Thoughts on a few of the comparisons: Plenty of Americans say “tin foil” when they really mean aluminum foil. Also, I think “frying pan” and “skillet” are both prominently used across the US, and “frying pan” might even be more common.

    • Elizabeth on September 6, 2015 at 6:54 pm
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    Stuart, you may have come across this by now, but in the U.S., a ‘paw paw’ is actually a native fruit. It looks similar to a mango in shape, although the seeds inside are much more like a papaya. Either way, though, it’s not the same fruit. They mostly grow in the mid-south to southeastern parts of the U.S., but they don’t travel well, so they’re not widely marketed. My grandmother in Virginia had a few trees. They’re very good and remind me a bit of the champagne mangos you get from Mexico, but a bit firmer.

    • Rubicund on October 22, 2015 at 7:08 am
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    Just a few changes:

    Chipolatas in the UK are short thin sausages, typically used in the 70’s impaled on a cocktail stick, or spread round the turkey at Christmas.

    The term “chop” is more likely to be used in the UK, lamb chop etc. than cutlet.

    We tend to say “shell” rather than “hull”, peas or nuts etc.

    Muesli and Granola are not the same thing, as Granola tends to be quite sweet with lots of sugar in it.

    “Pie” in the UK can be equally used for both savoury and sweet dishes. Apple pie, cherry pie etc.

    Neeps in Scotland are turnips not swedes.

    Tarts..not all tarts in the UK are sweet, e.g Goats Cheese tart.

    • Jerome on March 3, 2018 at 12:54 am
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    Toffee is not synonymous with Taffy. Toffee is more of a caramel. While Taffy is boiled sugar and oil.

    1. Though maybe not used everywhere there is some evidence to suggest the term taffy is being used to mean more of a caramel toffee

    • Larry on May 20, 2018 at 10:28 am
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    Just read in The Spectator about a Brit’s garden in Kenya growing lucerne. Anyone know another name for it, I’m puzzled. Thanks!

    1. As far as I can determine the plant Lucerne is called Alfalfa in North America

    • Matchia on July 1, 2018 at 10:21 am
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    I’m seeing a lot of comment making fun of “fizzy juice” but we use it a lot in Scotland I’ve moved three times up here and to different regions and I hear it all the time, especially in Glasgow, where I’m from.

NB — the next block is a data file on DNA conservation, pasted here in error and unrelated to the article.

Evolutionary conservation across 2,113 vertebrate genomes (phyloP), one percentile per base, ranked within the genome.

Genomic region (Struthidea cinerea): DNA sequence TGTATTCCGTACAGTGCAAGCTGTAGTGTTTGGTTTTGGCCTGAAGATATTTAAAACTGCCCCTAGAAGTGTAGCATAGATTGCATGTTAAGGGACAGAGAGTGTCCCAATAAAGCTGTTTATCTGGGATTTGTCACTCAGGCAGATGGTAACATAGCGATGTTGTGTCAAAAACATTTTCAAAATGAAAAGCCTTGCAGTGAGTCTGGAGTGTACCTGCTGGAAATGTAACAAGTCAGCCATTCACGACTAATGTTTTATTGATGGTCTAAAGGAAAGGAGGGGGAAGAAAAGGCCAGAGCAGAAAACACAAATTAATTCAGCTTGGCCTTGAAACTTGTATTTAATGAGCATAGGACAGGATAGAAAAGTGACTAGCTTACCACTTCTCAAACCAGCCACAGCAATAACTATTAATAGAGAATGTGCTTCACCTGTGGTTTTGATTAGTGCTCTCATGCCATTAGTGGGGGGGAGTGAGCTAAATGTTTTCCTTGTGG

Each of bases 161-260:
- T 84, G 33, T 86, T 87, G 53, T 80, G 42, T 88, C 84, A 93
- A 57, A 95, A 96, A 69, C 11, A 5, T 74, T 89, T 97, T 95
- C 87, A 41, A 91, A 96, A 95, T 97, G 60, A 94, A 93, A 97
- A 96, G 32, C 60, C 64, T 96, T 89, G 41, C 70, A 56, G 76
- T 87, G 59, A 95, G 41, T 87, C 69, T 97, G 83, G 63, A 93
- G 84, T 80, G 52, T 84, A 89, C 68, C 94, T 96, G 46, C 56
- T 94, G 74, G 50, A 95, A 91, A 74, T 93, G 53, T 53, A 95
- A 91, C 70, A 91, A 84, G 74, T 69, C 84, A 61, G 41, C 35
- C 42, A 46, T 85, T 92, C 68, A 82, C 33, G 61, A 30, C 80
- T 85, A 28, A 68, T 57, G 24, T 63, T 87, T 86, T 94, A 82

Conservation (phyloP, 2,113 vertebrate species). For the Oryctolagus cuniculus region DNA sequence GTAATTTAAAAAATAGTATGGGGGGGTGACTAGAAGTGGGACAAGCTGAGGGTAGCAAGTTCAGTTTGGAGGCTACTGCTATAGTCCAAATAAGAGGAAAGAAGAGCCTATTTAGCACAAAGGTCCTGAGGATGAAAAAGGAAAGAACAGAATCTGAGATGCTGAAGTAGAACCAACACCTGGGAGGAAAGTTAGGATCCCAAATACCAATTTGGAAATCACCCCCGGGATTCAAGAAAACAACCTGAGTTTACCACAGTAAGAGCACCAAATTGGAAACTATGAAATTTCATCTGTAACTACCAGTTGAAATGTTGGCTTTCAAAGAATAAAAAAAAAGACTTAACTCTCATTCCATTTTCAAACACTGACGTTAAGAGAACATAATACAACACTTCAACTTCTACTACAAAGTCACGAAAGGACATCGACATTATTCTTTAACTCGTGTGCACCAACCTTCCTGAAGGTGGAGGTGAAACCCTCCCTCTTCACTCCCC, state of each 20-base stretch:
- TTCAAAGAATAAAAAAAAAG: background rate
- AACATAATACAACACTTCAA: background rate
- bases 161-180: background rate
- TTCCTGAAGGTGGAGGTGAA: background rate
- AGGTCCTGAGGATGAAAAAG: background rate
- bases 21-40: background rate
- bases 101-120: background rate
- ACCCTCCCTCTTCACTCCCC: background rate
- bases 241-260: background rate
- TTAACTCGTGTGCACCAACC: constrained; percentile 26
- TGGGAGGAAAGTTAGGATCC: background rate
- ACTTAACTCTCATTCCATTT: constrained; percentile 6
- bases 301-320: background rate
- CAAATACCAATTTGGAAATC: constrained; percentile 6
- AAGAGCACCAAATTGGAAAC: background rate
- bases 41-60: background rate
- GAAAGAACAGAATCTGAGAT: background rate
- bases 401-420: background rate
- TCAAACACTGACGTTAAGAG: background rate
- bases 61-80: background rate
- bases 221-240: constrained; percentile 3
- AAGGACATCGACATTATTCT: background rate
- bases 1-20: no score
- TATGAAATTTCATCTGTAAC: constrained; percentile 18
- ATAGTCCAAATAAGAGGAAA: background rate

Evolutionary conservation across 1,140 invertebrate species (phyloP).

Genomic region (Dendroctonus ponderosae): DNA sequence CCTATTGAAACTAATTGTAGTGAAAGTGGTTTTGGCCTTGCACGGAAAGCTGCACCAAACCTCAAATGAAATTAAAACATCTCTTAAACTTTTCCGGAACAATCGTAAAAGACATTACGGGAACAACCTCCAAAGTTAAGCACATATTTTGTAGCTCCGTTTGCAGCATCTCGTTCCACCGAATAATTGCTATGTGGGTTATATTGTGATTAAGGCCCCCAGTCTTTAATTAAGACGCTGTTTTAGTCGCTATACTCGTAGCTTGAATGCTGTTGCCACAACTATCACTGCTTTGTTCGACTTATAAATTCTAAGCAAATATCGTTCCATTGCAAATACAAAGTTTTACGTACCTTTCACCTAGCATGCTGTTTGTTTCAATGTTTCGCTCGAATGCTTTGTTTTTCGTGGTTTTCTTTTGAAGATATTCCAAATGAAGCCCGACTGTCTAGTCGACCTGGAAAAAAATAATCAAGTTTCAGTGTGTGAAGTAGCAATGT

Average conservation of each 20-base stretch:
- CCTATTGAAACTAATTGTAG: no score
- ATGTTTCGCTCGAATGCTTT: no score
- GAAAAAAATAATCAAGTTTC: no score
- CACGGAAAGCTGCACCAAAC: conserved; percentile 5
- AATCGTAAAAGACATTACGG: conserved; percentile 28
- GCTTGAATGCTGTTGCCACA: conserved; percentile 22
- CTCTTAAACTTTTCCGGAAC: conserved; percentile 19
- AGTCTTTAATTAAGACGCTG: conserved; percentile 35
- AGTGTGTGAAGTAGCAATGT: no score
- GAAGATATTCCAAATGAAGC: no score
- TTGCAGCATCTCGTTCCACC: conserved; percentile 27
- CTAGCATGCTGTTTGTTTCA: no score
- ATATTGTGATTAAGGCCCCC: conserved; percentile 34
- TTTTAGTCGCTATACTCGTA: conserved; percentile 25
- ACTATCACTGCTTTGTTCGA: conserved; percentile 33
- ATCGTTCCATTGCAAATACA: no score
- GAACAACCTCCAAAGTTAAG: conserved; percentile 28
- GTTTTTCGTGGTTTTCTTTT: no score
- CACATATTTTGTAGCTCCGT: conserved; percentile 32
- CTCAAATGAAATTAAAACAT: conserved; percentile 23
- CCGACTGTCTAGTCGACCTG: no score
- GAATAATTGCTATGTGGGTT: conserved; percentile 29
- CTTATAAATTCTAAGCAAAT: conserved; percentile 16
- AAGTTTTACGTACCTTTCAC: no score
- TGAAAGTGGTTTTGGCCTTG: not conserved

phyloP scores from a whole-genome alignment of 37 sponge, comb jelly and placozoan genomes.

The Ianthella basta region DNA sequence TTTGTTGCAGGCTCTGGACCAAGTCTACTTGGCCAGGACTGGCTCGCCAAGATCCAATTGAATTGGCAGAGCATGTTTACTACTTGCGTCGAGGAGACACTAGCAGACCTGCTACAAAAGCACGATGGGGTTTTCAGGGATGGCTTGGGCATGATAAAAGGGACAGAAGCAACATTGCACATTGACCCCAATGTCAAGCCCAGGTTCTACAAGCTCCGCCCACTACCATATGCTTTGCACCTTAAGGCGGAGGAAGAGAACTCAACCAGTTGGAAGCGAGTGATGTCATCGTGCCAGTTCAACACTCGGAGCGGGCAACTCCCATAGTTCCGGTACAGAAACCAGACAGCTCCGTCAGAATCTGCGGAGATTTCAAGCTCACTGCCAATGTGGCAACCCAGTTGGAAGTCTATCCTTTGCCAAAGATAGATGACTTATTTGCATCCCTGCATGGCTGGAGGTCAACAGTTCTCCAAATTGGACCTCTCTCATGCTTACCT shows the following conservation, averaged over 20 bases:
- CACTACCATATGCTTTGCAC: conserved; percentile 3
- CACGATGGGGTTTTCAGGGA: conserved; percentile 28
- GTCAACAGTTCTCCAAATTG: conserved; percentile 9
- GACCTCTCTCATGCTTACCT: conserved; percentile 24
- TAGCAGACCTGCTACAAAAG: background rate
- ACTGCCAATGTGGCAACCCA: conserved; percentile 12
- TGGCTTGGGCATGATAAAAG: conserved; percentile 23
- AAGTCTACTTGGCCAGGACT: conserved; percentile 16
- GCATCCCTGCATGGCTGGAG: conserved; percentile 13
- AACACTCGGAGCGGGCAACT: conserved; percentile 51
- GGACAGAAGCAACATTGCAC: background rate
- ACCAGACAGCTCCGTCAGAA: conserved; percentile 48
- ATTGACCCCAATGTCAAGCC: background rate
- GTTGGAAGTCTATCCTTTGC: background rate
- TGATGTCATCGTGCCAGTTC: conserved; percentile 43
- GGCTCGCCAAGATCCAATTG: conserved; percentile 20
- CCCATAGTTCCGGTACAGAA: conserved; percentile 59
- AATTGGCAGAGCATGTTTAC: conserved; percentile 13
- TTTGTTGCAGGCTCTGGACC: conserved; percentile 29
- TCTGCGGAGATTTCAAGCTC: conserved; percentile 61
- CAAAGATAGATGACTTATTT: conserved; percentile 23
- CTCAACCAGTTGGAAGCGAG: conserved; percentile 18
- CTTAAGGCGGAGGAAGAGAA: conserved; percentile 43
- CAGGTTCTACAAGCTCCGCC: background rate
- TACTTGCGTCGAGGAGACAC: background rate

• Cri on February 6, 2021 at 2:28 pm
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    In the US, we have Apple juice, Cider, and Hard Cider. Apple juice is strained and usually sweetened. Mostly kids drink it in little juice boxes and is non alcoholic. Cider is unstrained and usually has spices added, like cinnamon and cloves, and is non alcoholic. Usually sold around fall and winter and drank hot. Hard cider can be spiced or not, strained or not, but the “Hard” indicates an alcoholic content of some sort, which can also vary in strength depending on who’s producing it. Its generally drank cold all year round.

    Crayfish is also used in the US. As is Crawfish, Crawdad, Craydid, Mudbug, Yabby, and Mountain lobster, depending on where you grew up. Personally, I use Crawdad.

    • Matthew Bailey on March 28, 2021 at 3:54 pm
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    A cookie and a biscuit are 2 different things.

    cookies are made with soft wheat and are leavened . Biscuits are made with hard wheat and unleavened. They really aren’t interchangeable. I know Americans use the word biscuits to describe a savoury thing kinda similar to what uk calls a scone but cookies and biscuits are not at all the same thing.

    • Sherri Evans on May 13, 2021 at 10:03 am
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    I really enjoyed reading this list and all the comments…cleared up my confusion with some of the terms on “The Great British Baking Show,” such as sultanas and caster sugar. Thanks

    • andy MACKAY on November 14, 2021 at 5:17 am
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    Someone may have said this already, but crumpets are English Muffins aren’t the same thing. English Muffins are just called MUffins here, kind of obviously. Confusingly muffins, as in a wee cake thing are also called muffins here, but they are easily distinguished as they are bigger, have a paper case and having fillings. An English muffin is very bread like, whereas crumpets are slightly chewy and if they are raised at all it isn’t much ( raised as in having been made with yeast), and don’t really have a bread like consistency. But the main difference is crumpets have like vertical holes in them and the base is browned, sort of like a blini. Crumpets are cooked on a hot plate which causes bubbles to rise through them and cause the holes, go and have a look on google images, it’s hard to explain. Crumpets are actually really nice, especially with butter and honey, jam (jello), chocolate spread.